Bermuda: Underrated Cruise Port?

On our recent Anthem of the Seas cruise, our itinerary only had one port: Bermuda. We chose the itinerary because my mom and dad honeymooned in Bermuda 54 years ago, and my mom hadn’t been back there since. The rest of us had never been to Bermuda before.

Bermuda doesn’t get a lot of buzz in the miles and points travel world. Hotels are mostly boutique, non-chain resorts that run $400+ a night.

However, most cruise ships stay overnight in the Bermuda port one or two nights to allow passengers to visit the island for 2-3 days. In comparison to flights and hotel, a cruise to Bermuda offers a good value for seeing the island.

Day 1: Bermuda Van Tour

Anthem of the Seas cleared customs around 9:30 a.m. By 9:45 we were heading out of the ship. I had reserved a five-hour private tour with a taxi driver recommended on Cruise Critic message boards.

I chose this private tour because we had six people and my mom needed to use a wheelchair to get around. It was very difficult to find groups tours that could accommodate a wheelchair. Our taxi driver had a minivan that could fit my mom’s folded wheelchair in the back.

Lewis, our tour guide, was wonderful. I think he personally knew most of the people on the island. We couldn’t drive more than ½ mile without him rolling down the window to say hi to someone he knew.

Our first stop was Scaur Hill Fort. The park offered great views of the island.


We spent some time learning about the fort and going into some tunnels.

Bermuda: Underrated Cruise Port?

Next, we stopped at the smallest drawbridge in the world and fed some fish.

Bermuda: Underrated Cruise Port?

We then drove to Gibbs Hill Lighthouse. It had public bathrooms and a small gift shop where we all bought drinks. We could see our cruise ship in the distance.

For $2.50 we could climb to the top of the lighthouse. My kids and I went up the 186 steps to the top. I was a bit freaked out at the top because the platform was skinny and the gap between the bars was too big for my liking.

Bermuda: Underrated Cruise Port?

Our tour guide took us through Hamilton on the way to St. George’s (UNESCO World Heritage Site). We ate lunch in St. George’s and walked around a bit.

On our way back to the cruise port, we stopped at Warwick Long Bay beach.


While the sand isn’t all pink, there are definitely pink pebbles mixed in:

We saw Horseshoe Bay from the road above.

Day 2: Horseshoe Bay

Our all-aboard time for the cruise ship was 4:30 p.m., so we had most of the day to hang out at the beach. At the cruise port, we hopped on a shuttle that went directly to Horseshoe Bay for $7 a person. I rented a couple of lounge chairs.

Horseshoe Bay

My family has been to a lot of beaches in Hawaii, Florida, California and the Caribbean. But as far as scenery goes, I think Horseshoe Bay is now at the top of our list.

We fell in love with this beach. The sand, the waves, the color of the water, the surrounding cliffs…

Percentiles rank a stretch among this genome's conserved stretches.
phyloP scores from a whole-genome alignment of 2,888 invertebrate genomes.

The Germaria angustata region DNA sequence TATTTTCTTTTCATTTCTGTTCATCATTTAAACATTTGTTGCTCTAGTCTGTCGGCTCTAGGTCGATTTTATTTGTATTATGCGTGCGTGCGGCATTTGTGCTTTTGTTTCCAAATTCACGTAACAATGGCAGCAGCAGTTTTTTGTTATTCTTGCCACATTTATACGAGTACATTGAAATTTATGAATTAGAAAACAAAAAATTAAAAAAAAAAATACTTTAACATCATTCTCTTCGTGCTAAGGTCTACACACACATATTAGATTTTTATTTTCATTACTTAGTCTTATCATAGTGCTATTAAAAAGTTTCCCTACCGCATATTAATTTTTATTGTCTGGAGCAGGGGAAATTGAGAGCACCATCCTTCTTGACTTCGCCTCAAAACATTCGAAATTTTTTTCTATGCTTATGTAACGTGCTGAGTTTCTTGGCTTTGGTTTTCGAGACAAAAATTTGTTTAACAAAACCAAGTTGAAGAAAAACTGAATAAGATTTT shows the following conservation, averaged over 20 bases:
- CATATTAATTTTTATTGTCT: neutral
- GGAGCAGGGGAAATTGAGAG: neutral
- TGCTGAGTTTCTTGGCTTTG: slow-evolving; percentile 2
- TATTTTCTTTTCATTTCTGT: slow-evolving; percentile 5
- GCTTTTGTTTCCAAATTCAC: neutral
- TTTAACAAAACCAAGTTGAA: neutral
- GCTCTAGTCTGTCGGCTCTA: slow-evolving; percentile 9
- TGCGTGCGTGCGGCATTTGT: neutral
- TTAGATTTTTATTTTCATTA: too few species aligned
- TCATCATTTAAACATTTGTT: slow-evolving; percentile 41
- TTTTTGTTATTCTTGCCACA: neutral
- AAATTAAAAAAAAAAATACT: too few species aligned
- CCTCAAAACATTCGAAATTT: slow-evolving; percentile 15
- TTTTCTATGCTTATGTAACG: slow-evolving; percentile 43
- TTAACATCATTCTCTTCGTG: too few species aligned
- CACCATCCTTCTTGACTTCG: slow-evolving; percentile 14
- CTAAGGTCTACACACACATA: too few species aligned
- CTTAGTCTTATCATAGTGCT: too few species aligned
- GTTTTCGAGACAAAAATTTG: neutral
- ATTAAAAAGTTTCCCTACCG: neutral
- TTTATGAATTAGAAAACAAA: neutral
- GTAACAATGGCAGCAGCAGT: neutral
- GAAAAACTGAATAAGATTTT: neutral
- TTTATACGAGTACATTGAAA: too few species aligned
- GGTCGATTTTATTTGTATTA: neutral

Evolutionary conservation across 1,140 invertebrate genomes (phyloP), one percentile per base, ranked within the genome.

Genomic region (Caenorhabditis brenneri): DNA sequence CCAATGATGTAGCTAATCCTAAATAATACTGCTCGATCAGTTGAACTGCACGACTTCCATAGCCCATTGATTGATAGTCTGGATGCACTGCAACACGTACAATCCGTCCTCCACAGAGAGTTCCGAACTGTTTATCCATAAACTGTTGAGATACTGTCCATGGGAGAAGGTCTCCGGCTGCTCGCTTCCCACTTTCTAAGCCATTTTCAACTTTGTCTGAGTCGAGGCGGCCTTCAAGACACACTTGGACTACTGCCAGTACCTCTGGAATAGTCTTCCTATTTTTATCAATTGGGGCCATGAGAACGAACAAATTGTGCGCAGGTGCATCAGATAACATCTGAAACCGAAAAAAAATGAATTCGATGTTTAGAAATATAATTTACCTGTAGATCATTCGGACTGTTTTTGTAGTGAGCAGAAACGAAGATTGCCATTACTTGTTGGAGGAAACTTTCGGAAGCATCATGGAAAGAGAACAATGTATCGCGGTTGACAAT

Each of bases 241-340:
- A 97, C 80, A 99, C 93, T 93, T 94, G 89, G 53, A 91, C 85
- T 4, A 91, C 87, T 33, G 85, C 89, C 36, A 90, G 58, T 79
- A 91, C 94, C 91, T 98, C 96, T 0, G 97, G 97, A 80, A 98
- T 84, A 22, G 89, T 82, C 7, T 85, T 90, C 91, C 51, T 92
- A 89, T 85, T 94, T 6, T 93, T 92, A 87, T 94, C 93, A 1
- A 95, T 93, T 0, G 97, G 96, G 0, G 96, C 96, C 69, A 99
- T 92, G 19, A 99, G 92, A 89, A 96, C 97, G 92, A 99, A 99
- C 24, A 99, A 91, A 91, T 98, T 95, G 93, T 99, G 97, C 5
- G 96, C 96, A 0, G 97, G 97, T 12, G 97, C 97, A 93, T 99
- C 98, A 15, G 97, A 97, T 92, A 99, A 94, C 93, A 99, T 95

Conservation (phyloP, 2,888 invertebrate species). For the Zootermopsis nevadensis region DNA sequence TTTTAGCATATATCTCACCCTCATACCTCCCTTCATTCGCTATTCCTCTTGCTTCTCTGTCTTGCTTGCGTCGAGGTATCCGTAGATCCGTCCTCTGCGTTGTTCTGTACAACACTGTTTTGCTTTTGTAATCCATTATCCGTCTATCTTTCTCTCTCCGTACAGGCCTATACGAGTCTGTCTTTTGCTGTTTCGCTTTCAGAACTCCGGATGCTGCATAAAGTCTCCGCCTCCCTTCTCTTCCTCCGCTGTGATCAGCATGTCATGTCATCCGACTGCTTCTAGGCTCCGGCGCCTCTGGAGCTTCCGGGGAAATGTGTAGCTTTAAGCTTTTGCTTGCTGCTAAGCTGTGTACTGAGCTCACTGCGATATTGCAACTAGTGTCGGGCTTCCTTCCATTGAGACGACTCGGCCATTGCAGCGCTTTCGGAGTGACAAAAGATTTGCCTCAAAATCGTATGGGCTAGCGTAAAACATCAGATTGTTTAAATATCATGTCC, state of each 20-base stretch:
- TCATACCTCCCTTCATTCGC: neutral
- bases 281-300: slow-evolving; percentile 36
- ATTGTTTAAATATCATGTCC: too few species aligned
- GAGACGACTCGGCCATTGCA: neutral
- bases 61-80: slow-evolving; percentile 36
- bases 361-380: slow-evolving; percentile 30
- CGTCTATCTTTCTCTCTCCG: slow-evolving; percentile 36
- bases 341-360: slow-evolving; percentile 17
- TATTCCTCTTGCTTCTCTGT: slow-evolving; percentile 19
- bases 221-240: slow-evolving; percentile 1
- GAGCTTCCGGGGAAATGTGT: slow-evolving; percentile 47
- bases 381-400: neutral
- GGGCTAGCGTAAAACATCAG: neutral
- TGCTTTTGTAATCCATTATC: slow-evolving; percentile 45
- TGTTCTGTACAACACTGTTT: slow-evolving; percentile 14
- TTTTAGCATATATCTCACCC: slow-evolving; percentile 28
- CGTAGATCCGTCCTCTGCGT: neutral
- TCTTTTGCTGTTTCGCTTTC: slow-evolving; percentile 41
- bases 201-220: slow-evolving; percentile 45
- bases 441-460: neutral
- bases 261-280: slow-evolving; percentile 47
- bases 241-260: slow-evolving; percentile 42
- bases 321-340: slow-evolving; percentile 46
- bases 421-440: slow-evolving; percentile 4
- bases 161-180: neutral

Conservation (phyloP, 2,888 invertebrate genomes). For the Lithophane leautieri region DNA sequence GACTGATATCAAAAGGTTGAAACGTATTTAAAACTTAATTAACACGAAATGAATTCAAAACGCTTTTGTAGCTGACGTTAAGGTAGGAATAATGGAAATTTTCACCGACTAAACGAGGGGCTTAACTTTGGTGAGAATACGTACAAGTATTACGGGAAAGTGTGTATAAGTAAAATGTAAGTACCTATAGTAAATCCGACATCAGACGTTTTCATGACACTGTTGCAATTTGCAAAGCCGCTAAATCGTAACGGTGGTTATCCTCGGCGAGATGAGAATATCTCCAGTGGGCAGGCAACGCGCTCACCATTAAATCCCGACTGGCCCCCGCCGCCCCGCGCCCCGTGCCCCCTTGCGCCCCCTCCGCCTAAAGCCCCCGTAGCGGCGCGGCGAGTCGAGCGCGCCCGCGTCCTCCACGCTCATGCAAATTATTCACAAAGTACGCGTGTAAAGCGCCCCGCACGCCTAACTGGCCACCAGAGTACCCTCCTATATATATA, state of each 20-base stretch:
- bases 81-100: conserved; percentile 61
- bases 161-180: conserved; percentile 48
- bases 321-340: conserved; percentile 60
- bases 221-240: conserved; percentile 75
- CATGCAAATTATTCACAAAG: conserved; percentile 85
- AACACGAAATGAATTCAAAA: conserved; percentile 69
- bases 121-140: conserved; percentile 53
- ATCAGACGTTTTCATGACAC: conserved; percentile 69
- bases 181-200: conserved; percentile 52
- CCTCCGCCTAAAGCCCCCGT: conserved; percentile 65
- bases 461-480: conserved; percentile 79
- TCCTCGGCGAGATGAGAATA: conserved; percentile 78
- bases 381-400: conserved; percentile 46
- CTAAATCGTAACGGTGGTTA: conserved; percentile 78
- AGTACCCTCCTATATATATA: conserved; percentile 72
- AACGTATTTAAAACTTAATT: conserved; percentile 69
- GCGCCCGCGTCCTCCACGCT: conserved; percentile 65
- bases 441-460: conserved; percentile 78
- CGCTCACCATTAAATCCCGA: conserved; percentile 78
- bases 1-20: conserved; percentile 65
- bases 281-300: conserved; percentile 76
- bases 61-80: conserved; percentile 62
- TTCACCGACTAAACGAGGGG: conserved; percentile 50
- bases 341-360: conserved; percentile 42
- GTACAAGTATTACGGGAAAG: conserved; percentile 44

The neat thing about the beach is that there is a sand path that leads to several smaller beach coves. My daughter and I explored a bit and found some deserted coves.

Horseshoe Bay has bathrooms, a restaurant and snack shop/gift shop. We opted to have a light snack and eat back on the ship later in the day.


The only bad thing about Horseshoe Bay is that there are Portuguese man-o-war that wash up on the beach. They are poisonous and very painful. There were signs warning us about them. I saw a few washed up on the beach in the smaller coves:


It looks like a fake plastic toy, but it’s a Portuguese man-o-war

Other Bermuda Attractions

After spending two days on the island, we still didn’t have the chance to do everything. If we go back again, I’d like to explore the Crystal and Fantasy Caves, Fort St. Catherine and Tobacco Bay.

Getting Around Bermuda

Bermuda doesn’t allow rental cars in order to keep traffic on the island to a minimum. Even residents are only allowed one car per household. Still, it’s pretty easy to get around the island as a tourist.

At the cruise port, there is a free train shuttle around the Naval Dockyard attractions. There are also ferry boats to Hamilton and St. George’s.


The public bus system in Bermuda is quite extensive and popular. You can buy bus tokens or all-day bus passes at the cruise port.

Lastly, there are private shuttles and taxis. Like I mentioned above, we used a shared shuttle to get to Horseshoe Bay Beach.

Final Thoughts on Bermuda

Bermuda is a clean, beautiful island full of friendly faces. I’m glad we experienced a new-to-us destination, and I wouldn’t mind returning in a few years.

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Author: Nancy

Nancy lives near Dallas, Texas, with her husband and three kids. Her favorite vacations include the beach, cruising and everything Disney.

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